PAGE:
Why are digital menu board important? In a previous blog we looked at the potential risks and losses that restaurants face when they underutilize digital menu boards. We also discussed several specific tactics that restaurant operators can employ to increase the ROI of their digital menu boards. Below are 5 examples of digital menu boards that leveraged these tactics to make the most of the investment:
At Zablong, customers order their personalized pizzas and then wait for the pizzas to cook in the oven. They can interact with the staff building their pizza as they wait but even more fun, they can play around on an interactive display while their custom pizza bakes in the oven. This is a nice, creative way of using digital menu boards to deal with lengthy dwell times in a fast casual setting.
Customers can take selfies together, play games together, engage with the brand together, and more. This interaction builds a sense of community which aligns with Zablong’s concept of being connected to both food and the community around.
CAFETIERO is a German cafe chain. It is managed and operated by The Stockheim Group.
They nailed the digital menu board game using two tactics:
- The display panels are framed. Giving the impression of framed picture instead of a digital signage display.
- The landscape menu boards display menu items while the portrait menu board runs promotions.
The frames do a great job of blending in the digital menu boards with the cafe decor. The framed CAFETIERO menu boards blend into their space in a simplistic manner that matches the overall aesthetic of the cafe. At the same time, the frames add an interesting twist to the menu boards which makes them stand out. Running promotions on the portrait display only is a smart move. That singular menu board stands out from the rest, which will naturally draw eyeballs to the promotions being displayed.
Sodexo Defense Partners
Sodexo has been running the restaurant facilities of U.K’s Merville Barracks, and they have digital menu boards as part of their offering. They got it right with the tidiness of the creative. The left side of the menu boards has imagery of the menu items and seasonal promotional offers, while the right side displays menu items.
Menu boards work well when there is very little clutter. Sodexo doesn’t jam too much information on the screen so they’re able to communicate fast and easily with their patrons. They’re also using strong calls to action.
Starbucks Express “is tailored for customers on-the-go who want high-quality Starbucks products in a beautiful environment, coupled with the efficiency that comes with knowing what they want, quickly.” In other words, Starbucks Express is Starbucks optimized for speed.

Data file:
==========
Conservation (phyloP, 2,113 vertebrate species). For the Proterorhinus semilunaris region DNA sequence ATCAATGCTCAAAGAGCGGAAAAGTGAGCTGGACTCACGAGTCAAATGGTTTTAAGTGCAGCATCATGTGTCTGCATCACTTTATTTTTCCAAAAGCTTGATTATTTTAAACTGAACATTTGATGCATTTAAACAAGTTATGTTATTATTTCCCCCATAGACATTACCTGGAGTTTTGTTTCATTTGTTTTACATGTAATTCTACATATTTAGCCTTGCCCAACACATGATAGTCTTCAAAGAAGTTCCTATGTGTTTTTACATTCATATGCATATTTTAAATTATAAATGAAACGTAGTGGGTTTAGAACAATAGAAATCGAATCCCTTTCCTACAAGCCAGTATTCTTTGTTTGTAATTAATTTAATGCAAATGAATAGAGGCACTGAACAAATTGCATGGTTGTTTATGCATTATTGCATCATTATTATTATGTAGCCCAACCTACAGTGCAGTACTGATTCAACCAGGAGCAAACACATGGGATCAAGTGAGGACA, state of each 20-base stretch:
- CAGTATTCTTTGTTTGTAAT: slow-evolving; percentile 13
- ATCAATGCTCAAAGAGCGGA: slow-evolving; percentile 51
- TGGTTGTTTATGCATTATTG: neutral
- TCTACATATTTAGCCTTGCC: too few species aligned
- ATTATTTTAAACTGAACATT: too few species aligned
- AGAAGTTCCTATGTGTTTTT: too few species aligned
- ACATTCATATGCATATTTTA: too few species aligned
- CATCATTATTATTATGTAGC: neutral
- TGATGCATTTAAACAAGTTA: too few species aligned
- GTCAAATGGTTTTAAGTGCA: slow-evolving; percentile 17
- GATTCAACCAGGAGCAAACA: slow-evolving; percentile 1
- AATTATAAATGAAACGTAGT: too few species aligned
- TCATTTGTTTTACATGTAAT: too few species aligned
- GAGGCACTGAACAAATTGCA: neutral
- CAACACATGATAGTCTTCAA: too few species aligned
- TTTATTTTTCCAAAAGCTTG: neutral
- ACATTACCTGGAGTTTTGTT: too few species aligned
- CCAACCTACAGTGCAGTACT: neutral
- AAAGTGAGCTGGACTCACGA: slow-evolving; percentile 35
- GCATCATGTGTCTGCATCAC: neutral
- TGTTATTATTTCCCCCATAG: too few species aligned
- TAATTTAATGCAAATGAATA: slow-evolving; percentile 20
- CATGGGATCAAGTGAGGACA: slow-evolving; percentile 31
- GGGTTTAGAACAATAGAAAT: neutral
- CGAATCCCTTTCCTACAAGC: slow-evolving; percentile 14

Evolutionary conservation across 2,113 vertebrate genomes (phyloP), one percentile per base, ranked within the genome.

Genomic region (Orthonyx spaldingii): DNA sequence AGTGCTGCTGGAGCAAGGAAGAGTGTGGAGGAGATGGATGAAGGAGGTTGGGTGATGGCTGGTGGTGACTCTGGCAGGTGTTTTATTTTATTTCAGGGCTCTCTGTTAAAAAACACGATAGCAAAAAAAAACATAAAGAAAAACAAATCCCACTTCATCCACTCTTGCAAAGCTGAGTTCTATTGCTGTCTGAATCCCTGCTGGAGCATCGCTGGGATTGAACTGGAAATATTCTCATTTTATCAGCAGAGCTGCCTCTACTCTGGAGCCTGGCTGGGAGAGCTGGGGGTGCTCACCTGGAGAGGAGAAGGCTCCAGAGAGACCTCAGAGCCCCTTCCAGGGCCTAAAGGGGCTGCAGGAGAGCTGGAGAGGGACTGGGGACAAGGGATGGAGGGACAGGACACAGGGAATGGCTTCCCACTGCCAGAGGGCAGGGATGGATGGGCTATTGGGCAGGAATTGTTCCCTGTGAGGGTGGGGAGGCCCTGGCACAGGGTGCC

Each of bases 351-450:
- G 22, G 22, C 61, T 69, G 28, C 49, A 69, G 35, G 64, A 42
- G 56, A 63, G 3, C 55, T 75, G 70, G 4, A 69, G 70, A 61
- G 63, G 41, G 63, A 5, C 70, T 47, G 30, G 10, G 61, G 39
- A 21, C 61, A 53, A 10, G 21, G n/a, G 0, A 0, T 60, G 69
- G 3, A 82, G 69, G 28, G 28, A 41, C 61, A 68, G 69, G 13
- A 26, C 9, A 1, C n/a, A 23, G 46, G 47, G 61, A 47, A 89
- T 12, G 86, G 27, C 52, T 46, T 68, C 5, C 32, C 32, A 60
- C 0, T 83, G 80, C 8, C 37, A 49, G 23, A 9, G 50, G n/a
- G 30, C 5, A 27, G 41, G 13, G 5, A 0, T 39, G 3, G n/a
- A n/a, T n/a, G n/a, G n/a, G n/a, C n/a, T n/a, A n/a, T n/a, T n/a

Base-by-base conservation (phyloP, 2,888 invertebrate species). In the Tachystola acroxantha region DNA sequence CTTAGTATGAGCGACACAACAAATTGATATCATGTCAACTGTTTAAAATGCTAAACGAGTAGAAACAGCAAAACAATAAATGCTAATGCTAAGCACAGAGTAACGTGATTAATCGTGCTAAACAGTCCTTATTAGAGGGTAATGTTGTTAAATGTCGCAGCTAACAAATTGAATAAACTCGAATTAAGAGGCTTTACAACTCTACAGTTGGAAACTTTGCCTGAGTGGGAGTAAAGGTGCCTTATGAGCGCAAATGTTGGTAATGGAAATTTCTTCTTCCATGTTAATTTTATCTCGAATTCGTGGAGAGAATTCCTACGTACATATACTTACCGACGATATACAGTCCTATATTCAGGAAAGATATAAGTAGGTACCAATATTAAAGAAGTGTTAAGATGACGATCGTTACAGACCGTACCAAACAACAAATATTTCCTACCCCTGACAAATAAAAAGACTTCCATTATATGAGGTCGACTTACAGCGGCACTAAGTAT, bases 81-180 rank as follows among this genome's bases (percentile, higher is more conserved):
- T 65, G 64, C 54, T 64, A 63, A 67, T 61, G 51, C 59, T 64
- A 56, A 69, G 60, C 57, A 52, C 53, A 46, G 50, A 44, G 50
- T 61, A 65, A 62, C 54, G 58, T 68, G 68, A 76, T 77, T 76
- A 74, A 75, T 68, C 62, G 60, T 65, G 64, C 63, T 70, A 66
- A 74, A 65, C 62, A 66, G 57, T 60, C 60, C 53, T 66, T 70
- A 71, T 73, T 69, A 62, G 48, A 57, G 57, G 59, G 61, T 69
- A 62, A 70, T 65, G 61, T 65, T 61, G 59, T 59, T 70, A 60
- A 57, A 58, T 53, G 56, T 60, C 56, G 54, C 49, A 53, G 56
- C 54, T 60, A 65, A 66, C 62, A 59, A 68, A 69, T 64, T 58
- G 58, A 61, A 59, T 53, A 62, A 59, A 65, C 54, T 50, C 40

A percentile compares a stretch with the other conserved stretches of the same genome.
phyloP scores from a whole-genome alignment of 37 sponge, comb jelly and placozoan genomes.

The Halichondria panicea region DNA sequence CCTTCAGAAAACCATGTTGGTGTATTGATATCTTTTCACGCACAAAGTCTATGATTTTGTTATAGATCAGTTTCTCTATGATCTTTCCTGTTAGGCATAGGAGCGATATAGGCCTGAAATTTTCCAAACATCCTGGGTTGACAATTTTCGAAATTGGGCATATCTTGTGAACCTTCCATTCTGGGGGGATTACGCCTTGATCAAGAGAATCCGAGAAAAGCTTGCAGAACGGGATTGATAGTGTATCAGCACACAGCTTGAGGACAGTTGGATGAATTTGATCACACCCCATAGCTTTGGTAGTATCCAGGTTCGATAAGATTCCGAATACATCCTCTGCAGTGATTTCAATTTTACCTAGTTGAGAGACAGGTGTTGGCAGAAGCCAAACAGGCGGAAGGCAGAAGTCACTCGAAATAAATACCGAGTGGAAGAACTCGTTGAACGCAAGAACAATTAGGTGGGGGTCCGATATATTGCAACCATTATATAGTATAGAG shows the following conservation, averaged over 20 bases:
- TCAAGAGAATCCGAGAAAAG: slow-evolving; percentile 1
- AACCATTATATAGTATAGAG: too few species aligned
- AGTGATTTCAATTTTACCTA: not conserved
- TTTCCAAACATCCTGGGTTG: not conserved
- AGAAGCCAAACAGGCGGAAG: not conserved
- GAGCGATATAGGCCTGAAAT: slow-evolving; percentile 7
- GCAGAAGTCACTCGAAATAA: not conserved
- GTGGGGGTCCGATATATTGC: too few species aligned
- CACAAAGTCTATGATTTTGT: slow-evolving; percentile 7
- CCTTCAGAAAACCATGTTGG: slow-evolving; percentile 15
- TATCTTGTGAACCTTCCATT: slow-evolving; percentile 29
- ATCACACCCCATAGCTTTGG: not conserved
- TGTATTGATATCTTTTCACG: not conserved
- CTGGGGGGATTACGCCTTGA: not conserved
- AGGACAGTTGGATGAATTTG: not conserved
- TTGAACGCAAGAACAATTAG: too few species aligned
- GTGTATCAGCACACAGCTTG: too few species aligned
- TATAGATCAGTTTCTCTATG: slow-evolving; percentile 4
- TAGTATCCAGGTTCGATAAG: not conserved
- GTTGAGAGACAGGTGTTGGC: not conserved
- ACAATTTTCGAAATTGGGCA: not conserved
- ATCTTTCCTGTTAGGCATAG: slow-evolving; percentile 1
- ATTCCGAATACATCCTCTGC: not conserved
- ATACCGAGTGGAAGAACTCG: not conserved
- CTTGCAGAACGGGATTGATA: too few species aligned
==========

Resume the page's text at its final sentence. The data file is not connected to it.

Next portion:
This concept of an express streamlined experience is built into their ordering system: customers first approach a bar with a Starbucks partner (employee) who will take their orders and send them electronically to the barista. By the time the customers reach the cash register, a barista is already preparing their order. They then pay, pick up their beverage, and exit the store. Speed of the digital menu board can also play a role in it’s success.
The location of digital menu boards can also be important. For example, Starbucks’ digital menu boards are placed close to the register at eye-level, instead of up high and behind the registers. Customers can quickly and easily look at the menu board and place their order in a very short amount of time.
There is also a change in the menu offering. Starbucks Express offers a stripped-down, limited menu. Only popular items that are easy and fast to prepare are available. Blender beverages like Frappuccinos which take too much time to prepare are omitted. This is a great example of using technology to deliver on the promise of a more streamlined, “walk-through” experience.
Baja Bistro’s has had great success with their digital menu boards. This is because they have jumped at the chance to be creative. Just like with Sodexo, Baja Bistro’s menu boards have a clean design with plenty of breathing room.
This is an Mvix project where the design team did a great job of not filling up every space with text or images. Having empty spaces creates definition and makes the menu boards easy to read. They’re also rethinking menu-labeling and instead of listing calorie information, they’re using icons.
We hope the examples above gave you some ideas on how to use digital menu boards in your business. If you have any feedback or questions on how to get started, send us an email at firstname.lastname@example.org or call 866.310.4923